At my job the wireless is pulling download speeds of 11mbps and uploading at 2mbps. The lan however is averaging around 2-5mbps download and 1-2mbps upload. Our setup is pretty basic, a cable modem, Cisco firewall, and two 24 port switches. Then the cable running from the patch panels to the office wall outlets. Everything is on Cat5 and the wireless router is connected to one of the 24 port switches.

We pay for 16mbps down and 2mbps up from Comcast. Any suggestions to increase the lan speeds??


  • Does that mean wireless traffic goes from you -> wireless router -> switch -> Cisco Firewall -> cable Modem -> the internet?
    – sgmoore
    Commented Jul 22, 2011 at 17:14

6 Answers 6


Not being a expert I would say that the cable or the connectors are of poor quality.


I suggest to have your cables checked by a company that has the right equipment (Fluke?). They should be able to give a detailed report on the capacity and quality of each cable and of the switches. CAT5 by itself should be able to do it, it only says something about cable quality, not about wiring quality.

Once I saw an office go from 100 Mbit to 10 Mbit after they replaced their 100Mbit hub with a gigabit switch. Huh? From the report, it appeared that the initial CAT5 cabling was non-EIA strung (all pairs were crimped as parallel, not crossed as required by EIA-B) and the cables were snugly tied to metal heating tubes using tie-wraps, making crosstalk and standing wave nodes cripple communication. Rewiring, recrimping and rearranging cables resulted in an A-grade report and a network with over 80MB/s transfer rates.

Of course, you could do your own preliminary tests by having two up-to-date computers attached through the longest path of the network, both in terms of physical distance and in node hops, and time the coping of a huge file.


As both Vaughn and Stargazer712 have eluded, the first step is with some basic troubleshooting in determining what may be the actual issue.

Are the switches manageable models? If so you should be able to review its counters which may provide some clues as well. Setting up some transfers within your local network would help establish some point of control reference to compare against.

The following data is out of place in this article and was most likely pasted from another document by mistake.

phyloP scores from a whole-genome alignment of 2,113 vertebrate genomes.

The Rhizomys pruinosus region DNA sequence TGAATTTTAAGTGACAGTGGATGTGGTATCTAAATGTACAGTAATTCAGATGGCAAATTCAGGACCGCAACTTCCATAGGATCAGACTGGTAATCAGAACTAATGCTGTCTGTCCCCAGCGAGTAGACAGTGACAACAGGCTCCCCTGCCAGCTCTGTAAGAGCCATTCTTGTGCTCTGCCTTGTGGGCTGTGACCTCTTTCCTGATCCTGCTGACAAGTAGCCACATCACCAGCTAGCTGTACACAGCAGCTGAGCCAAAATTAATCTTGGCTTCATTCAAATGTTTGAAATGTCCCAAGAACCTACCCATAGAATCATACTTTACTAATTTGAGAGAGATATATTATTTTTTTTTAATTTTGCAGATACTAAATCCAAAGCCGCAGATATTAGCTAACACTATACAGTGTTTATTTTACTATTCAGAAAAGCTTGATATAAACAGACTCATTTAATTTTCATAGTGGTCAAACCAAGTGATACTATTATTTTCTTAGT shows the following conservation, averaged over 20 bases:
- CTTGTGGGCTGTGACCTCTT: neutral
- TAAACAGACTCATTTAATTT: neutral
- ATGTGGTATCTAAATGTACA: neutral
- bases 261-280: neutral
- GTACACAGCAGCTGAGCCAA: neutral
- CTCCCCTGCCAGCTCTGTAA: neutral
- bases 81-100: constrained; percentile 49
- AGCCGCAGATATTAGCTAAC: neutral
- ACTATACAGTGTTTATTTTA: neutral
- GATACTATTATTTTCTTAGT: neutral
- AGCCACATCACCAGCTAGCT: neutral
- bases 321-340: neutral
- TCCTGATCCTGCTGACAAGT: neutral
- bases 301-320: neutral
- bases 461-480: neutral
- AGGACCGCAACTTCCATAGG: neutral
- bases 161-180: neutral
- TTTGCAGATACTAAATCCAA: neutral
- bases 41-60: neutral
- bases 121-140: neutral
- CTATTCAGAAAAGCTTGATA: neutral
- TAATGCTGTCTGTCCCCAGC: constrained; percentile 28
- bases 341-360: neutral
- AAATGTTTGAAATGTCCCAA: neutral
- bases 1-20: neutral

1. The test system should probably have its NIC setting manually set versus the default of "autodetect" which can sometimes result in mis-matches - the result being less-than-optimal line settings (speed and duplex) which performs poorly
  2. Transfers (CD to DVD sized) should be made between the test system and the wired (across both switches and maybe router, if any routing occurs within your network) as well as wireless systems for comparison

The tests should help in identifying any possible patterns (which further identifies the actual symptom(s)).


First I would verify:

Are the reporting statistics you're reading in the same unit of measure? Have you corroborated the report with your own speed test within the office, as well as a remote location capable of receiving and sending large files at a capacity greater than your own?


You first need to check the bandwidth rating of the cable modem/firewall port which is being led off to the two 24 port switches. Cat5 cables are outdated in almost every topologies and provide a maximum bandwidth of 100 MbPS. You should ensure that the ports on devices (Firewall/Modem) that provide connectivity to the two switches are at least of GBIC rating (Giga Bit Ethernet/ 1000 MbPS) else what happens is that the 100 MbPS bandwidth provided to the switches is being shared by all the 48 machines on the two switches thus giving an average of 2 MbPS effective bandwidth to each machine. The Wifi router however with an uncluttered 802.11n ( I am guessing) technology gives full usage of bandwidth to the Wireless devices.

So things you need to check first.

  1. What device provides upper connectivity to the two switches?
  2. What is the bandwidth rating of the port from which connectivity is provided to the two switches?
  3. If it is FastEthernet (100MbPS) device needs to be changed to provide GBIC (GigaBit Ethernet, 1000 MbPS) ports and connections.
  4. Upgrade your cabling from Cat5 to at least Cat5e if not Cat6.

These steps would ensure that your LAN bandwidth issue would be solved.


Congestion is my guess. You have two 24 port switches (and presumably 48 computers?), so you probably get a lot of collisions that don't happen on wireless.

That's my guess.

  • With switches the collision domains are split up. With wireless it's one large aggregate resource pool. If the wireless user is getting 11mbs, then it's likely he's the only one on it. Commented Jul 22, 2011 at 17:42

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